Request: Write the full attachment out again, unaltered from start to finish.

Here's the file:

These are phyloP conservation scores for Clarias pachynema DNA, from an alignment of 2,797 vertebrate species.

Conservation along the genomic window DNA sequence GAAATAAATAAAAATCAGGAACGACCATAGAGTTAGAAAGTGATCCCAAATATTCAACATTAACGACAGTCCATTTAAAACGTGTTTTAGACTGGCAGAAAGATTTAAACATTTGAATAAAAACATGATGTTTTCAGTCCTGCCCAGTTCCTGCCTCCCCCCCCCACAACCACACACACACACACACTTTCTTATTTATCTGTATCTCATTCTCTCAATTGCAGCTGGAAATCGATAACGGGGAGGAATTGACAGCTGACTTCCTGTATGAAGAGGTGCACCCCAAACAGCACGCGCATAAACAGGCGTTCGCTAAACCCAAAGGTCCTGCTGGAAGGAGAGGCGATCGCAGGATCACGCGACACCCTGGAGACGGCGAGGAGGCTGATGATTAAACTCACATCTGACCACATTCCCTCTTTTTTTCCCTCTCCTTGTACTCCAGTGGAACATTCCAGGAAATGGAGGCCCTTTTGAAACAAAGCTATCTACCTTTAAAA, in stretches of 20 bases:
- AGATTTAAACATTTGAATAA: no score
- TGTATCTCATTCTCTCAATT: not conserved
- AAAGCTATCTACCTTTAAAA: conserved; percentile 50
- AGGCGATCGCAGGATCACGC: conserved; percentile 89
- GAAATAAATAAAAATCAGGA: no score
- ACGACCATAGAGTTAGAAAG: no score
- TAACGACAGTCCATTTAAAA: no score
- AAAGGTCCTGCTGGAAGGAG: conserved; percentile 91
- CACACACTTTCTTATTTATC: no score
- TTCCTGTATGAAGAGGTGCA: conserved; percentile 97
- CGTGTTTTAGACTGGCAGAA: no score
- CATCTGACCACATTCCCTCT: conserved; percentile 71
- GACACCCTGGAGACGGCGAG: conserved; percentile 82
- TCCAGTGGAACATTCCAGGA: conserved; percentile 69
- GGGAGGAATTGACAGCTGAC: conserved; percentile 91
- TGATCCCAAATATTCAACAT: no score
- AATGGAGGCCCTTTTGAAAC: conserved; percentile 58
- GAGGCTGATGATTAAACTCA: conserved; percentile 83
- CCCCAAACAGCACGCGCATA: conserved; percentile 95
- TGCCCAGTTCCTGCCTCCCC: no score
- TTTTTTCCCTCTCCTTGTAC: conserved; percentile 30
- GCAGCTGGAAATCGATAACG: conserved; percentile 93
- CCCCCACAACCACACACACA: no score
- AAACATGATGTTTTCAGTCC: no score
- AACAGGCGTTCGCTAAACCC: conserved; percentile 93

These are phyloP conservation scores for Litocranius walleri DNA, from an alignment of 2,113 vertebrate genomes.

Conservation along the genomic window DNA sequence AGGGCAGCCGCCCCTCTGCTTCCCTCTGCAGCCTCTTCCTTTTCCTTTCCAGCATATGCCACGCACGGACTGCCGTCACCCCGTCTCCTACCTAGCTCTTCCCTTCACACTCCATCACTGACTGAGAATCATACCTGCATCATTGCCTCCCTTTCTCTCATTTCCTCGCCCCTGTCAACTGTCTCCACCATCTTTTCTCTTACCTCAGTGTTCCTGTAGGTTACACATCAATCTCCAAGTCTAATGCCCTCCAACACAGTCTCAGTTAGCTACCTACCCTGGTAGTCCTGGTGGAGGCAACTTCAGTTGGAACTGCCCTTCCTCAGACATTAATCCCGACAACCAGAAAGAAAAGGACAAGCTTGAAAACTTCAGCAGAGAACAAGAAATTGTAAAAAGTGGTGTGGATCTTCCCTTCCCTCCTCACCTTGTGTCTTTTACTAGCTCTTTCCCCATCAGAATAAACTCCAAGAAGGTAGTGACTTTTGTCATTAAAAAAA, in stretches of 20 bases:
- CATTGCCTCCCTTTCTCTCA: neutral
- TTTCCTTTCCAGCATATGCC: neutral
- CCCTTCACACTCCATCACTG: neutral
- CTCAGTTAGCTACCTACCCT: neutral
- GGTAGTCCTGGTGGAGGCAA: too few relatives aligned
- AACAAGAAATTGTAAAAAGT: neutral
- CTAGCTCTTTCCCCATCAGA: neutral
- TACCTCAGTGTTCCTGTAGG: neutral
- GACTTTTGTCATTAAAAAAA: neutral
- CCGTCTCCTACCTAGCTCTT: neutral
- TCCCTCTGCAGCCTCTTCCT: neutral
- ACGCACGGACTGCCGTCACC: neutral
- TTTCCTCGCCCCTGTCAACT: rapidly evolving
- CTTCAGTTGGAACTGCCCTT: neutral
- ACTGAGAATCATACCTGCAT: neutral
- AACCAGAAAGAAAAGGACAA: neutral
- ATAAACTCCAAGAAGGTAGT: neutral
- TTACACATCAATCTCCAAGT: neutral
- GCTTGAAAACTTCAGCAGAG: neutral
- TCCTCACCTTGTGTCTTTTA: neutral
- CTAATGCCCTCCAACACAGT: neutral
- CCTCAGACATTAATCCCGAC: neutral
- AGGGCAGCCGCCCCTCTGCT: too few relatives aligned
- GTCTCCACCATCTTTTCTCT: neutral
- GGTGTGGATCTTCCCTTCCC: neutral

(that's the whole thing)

These are phyloP conservation scores for Clarias pachynema DNA, from an alignment of 2,797 vertebrate species.

Conservation along the genomic window DNA sequence GAAATAAATAAAAATCAGGAACGACCATAGAGTTAGAAAGTGATCCCAAATATTCAACATTAACGACAGTCCATTTAAAACGTGTTTTAGACTGGCAGAAAGATTTAAACATTTGAATAAAAACATGATGTTTTCAGTCCTGCCCAGTTCCTGCCTCCCCCCCCCACAACCACACACACACACACACTTTCTTATTTATCTGTATCTCATTCTCTCAATTGCAGCTGGAAATCGATAACGGGGAGGAATTGACAGCTGACTTCCTGTATGAAGAGGTGCACCCCAAACAGCACGCGCATAAACAGGCGTTCGCTAAACCCAAAGGTCCTGCTGGAAGGAGAGGCGATCGCAGGATCACGCGACACCCTGGAGACGGCGAGGAGGCTGATGATTAAACTCACATCTGACCACATTCCCTCTTTTTTTCCCTCTCCTTGTACTCCAGTGGAACATTCCAGGAAATGGAGGCCCTTTTGAAACAAAGCTATCTACCTTTAAAA, in stretches of 20 bases:
- AGATTTAAACATTTGAATAA: no score
- TGTATCTCATTCTCTCAATT: not conserved
- AAAGCTATCTACCTTTAAAA: conserved; percentile 50
- AGGCGATCGCAGGATCACGC: conserved; percentile 89
- GAAATAAATAAAAATCAGGA: no score
- ACGACCATAGAGTTAGAAAG: no score
- TAACGACAGTCCATTTAAAA: no score
- AAAGGTCCTGCTGGAAGGAG: conserved; percentile 91
- CACACACTTTCTTATTTATC: no score
- TTCCTGTATGAAGAGGTGCA: conserved; percentile 97
- CGTGTTTTAGACTGGCAGAA: no score
- CATCTGACCACATTCCCTCT: conserved; percentile 71
- GACACCCTGGAGACGGCGAG: conserved; percentile 82
- TCCAGTGGAACATTCCAGGA: conserved; percentile 69
- GGGAGGAATTGACAGCTGAC: conserved; percentile 91
- TGATCCCAAATATTCAACAT: no score
- AATGGAGGCCCTTTTGAAAC: conserved; percentile 58
- GAGGCTGATGATTAAACTCA: conserved; percentile 83
- CCCCAAACAGCACGCGCATA: conserved; percentile 95
- TGCCCAGTTCCTGCCTCCCC: no score
- TTTTTTCCCTCTCCTTGTAC: conserved; percentile 30
- GCAGCTGGAAATCGATAACG: conserved; percentile 93
- CCCCCACAACCACACACACA: no score
- AAACATGATGTTTTCAGTCC: no score
- AACAGGCGTTCGCTAAACCC: conserved; percentile 93

These are phyloP conservation scores for Litocranius walleri DNA, from an alignment of 2,113 vertebrate genomes.

Conservation along the genomic window DNA sequence AGGGCAGCCGCCCCTCTGCTTCCCTCTGCAGCCTCTTCCTTTTCCTTTCCAGCATATGCCACGCACGGACTGCCGTCACCCCGTCTCCTACCTAGCTCTTCCCTTCACACTCCATCACTGACTGAGAATCATACCTGCATCATTGCCTCCCTTTCTCTCATTTCCTCGCCCCTGTCAACTGTCTCCACCATCTTTTCTCTTACCTCAGTGTTCCTGTAGGTTACACATCAATCTCCAAGTCTAATGCCCTCCAACACAGTCTCAGTTAGCTACCTACCCTGGTAGTCCTGGTGGAGGCAACTTCAGTTGGAACTGCCCTTCCTCAGACATTAATCCCGACAACCAGAAAGAAAAGGACAAGCTTGAAAACTTCAGCAGAGAACAAGAAATTGTAAAAAGTGGTGTGGATCTTCCCTTCCCTCCTCACCTTGTGTCTTTTACTAGCTCTTTCCCCATCAGAATAAACTCCAAGAAGGTAGTGACTTTTGTCATTAAAAAAA, in stretches of 20 bases:
- CATTGCCTCCCTTTCTCTCA: neutral
- TTTCCTTTCCAGCATATGCC: neutral
- CCCTTCACACTCCATCACTG: neutral
- CTCAGTTAGCTACCTACCCT: neutral
- GGTAGTCCTGGTGGAGGCAA: too few relatives aligned
- AACAAGAAATTGTAAAAAGT: neutral
- CTAGCTCTTTCCCCATCAGA: neutral
- TACCTCAGTGTTCCTGTAGG: neutral
- GACTTTTGTCATTAAAAAAA: neutral
- CCGTCTCCTACCTAGCTCTT: neutral
- TCCCTCTGCAGCCTCTTCCT: neutral
- ACGCACGGACTGCCGTCACC: neutral
- TTTCCTCGCCCCTGTCAACT: rapidly evolving
- CTTCAGTTGGAACTGCCCTT: neutral
- ACTGAGAATCATACCTGCAT: neutral
- AACCAGAAAGAAAAGGACAA: neutral
- ATAAACTCCAAGAAGGTAGT: neutral
- TTACACATCAATCTCCAAGT: neutral
- GCTTGAAAACTTCAGCAGAG: neutral
- TCCTCACCTTGTGTCTTTTA: neutral
- CTAATGCCCTCCAACACAGT: neutral
- CCTCAGACATTAATCCCGAC: neutral
- AGGGCAGCCGCCCCTCTGCT: too few relatives aligned
- GTCTCCACCATCTTTTCTCT: neutral
- GGTGTGGATCTTCCCTTCCC: neutral